Weather Watch

A ladybug swarm showing up on weather radar? This SLO meteorologist doesn’t buy it

I’ve heard plenty of rumors and stories over the decades of thought-provoking, rarely seen natural phenomena.

By my nature, I tend to be a skeptic. For example, grunion runs along the Central Coast; if I didn’t see it occur one late night at Port San Luis, I would probably remain unconvinced to this day. Over the last few weeks, two captivating natural events occurred, one that I questioned, and the other I did not, and here’s why.

The weather radar at San Diego, which is part of a vast network of 159 National Weather Service (NWS) high-resolution Doppler weather radars that cover most of the United States, showed a 160-square-mile green blob of precipitation moving in a southwesterly direction Tuesday from Riverside toward San Clemente.

Typically, this wouldn’t be all that unusual, but it occurred on a clear and dry day. National Weather Service meteorologists at the San Diego office asked their local network of weather spotters to verify if it was raining. All reported dry conditions, but a few of the NWS spotters saw ladybugs.

Perhaps it was a massive swarm of orange polka dotted beetles on the wing trying to find their way home.

You see, the weather radars send out a beam of radio waves from their antenna as they rotate 360 degrees. If the radio waves strike rain, hail, snow or even insects or birds, a small portion of the reflective beam is directed back toward the radar antenna. Computers analyze the strength and frequency shift of the returned radar waves and produce a display of the location and intensity of precipitation that we see.

Rainfall is shown as blue and green; heavier rain is indicated by yellow, with orange and red representing the heaviest precipitation. Doppler radar uses the principle called Doppler shift, which is a change of frequency caused by movement and is named for Austrian physicist Christian Doppler, who proposed the theory in 1842.

A classic example is a fast-moving truck passing your location. The sound from the truck is shifted to a higher pitch — a higher frequency — as it moves toward you. As the semi passes and travels away from you, its sound is changed to a lower pitch or frequency.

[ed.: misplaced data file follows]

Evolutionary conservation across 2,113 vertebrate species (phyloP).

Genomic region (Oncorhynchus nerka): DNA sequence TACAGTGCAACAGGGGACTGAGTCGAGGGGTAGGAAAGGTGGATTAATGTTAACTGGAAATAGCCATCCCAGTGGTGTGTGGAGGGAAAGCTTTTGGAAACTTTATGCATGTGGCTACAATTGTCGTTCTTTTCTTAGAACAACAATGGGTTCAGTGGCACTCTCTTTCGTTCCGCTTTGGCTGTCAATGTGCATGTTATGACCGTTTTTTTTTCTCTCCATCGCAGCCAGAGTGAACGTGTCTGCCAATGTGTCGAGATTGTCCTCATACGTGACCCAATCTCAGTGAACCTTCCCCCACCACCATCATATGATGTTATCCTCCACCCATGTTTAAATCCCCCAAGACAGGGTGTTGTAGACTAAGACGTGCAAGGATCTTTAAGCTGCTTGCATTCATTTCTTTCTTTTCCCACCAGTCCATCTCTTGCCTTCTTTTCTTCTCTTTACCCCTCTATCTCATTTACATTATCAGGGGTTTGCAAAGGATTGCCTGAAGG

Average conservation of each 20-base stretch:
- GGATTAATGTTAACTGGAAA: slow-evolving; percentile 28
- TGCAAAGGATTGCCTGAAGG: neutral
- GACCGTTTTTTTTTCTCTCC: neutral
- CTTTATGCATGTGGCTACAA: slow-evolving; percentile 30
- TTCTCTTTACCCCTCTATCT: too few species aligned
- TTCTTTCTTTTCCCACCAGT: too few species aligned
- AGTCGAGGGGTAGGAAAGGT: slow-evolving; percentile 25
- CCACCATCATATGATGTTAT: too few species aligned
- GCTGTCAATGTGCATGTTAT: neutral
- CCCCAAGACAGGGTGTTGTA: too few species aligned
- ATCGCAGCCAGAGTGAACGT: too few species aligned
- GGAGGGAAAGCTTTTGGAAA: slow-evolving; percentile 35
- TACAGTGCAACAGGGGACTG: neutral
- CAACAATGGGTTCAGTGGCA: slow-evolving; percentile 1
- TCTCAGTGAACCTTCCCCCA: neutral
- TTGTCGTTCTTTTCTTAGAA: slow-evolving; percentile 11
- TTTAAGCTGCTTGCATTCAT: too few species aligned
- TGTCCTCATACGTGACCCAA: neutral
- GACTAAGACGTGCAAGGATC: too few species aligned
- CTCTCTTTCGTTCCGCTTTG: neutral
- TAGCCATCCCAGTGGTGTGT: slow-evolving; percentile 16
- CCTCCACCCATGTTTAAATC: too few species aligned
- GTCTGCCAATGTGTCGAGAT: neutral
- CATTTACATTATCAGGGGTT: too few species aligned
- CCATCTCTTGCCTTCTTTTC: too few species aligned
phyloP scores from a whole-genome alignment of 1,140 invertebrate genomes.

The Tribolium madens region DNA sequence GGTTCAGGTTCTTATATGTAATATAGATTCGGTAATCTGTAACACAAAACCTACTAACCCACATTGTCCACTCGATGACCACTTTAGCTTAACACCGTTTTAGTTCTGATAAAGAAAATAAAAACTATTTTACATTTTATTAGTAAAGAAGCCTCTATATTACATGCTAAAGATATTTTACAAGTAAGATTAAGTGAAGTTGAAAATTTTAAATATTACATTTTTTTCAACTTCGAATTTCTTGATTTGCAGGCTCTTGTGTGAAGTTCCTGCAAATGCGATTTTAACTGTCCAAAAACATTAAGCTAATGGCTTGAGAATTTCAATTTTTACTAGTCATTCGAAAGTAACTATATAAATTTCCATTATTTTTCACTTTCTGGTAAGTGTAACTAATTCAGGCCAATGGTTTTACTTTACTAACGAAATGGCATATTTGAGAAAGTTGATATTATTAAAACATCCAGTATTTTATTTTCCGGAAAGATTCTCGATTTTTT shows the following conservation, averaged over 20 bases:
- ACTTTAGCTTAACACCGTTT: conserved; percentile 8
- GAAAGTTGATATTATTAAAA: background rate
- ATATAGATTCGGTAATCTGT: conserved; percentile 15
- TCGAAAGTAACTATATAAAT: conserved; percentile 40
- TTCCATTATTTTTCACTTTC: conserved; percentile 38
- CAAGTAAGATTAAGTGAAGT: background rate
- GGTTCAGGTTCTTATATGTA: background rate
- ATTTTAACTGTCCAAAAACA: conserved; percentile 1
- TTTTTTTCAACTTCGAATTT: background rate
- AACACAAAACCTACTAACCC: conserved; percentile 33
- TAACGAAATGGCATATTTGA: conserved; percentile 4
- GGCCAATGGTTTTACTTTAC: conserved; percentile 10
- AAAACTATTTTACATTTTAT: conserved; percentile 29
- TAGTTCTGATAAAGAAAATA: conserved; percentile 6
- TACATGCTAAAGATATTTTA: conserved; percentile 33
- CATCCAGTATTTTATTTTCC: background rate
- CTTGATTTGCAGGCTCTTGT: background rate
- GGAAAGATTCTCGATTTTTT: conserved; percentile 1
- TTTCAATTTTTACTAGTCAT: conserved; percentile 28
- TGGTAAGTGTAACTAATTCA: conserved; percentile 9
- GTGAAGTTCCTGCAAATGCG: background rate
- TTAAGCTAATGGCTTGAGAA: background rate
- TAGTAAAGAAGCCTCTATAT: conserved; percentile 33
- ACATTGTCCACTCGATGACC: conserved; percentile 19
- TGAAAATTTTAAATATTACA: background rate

Ladybugs can’t fly in cold

Why do I remain skeptical of the ladybug swarm hypothesis?

The weather radar indicated that they were flying at around 7,500 feet. Ladybugs are not cold weather fliers; they are unable to fly when the temperature drops below 55 degrees. Weather balloon radiosonde data from Marine Corps Air Station Miramar near San Diego indicated the afternoon air temperature at that altitude was below 55 degrees.

The green blob of ladybird beetles on the radar was spotted later in the evening, so the air temperatures may have increased. To be clear, these beetles do hibernate in the Sierra Nevada and other California mountain ranges where they gather in groups of millions under the snow cover, before migrating in the spring.

However, no one knows for sure what caused this mysterious anomaly.

Other rare phenomena has me wondering

The other rare event occurred during the early morning hours on May 20. Since 1976, PG&E and Tenera Environmental Services scientists have conducted marine biological and physical oceanographic surveys along the rugged cliffs, coastal terraces and open ocean along the Pecho Coast near the Diablo Canyon Power Plant.

The Pecho Coast stretches from Montaña de Oro State Park south to the Point San Luis Lighthouse and remains one of the most pristine and unspoiled coastlines found anywhere in California. Various marine biologists have journeyed to the tide pools at minus low tides along the Pecho Coast and performed these studies, often at night.

If the conditions are right at night, bioluminescence from plankton blooms and/or the deep scattering layer can mark their track across the cool, wet and slippery rocks of the littoral. During one of these low tide morning surveys, Tenera Environmental scientist Andrew Harmer saw something you don’t see every day, a sea anemone eating a snake!

“I have read that aquatic garters will go into the intertidal zone hunting fishes, but this is the only evidence I have ever seen personally,” Harmer said.

This reminds me of the Sarlacc, a fictional creature in Star Wars movie saga that resembles a giant sea anemone, except for its beaked tongue. This creature inhabits the Great Pit of Carkoon where it slowly digests its prey over thousands of years, a bit like that anemone and the unlucky garter snake.

John Lindsey’s column is special to The Tribune. He is PG&E’s Diablo Canyon marine meteorologist and a media relations representative. Email him at pgeweather@pge.com or follow him on Twitter: @PGE_John.
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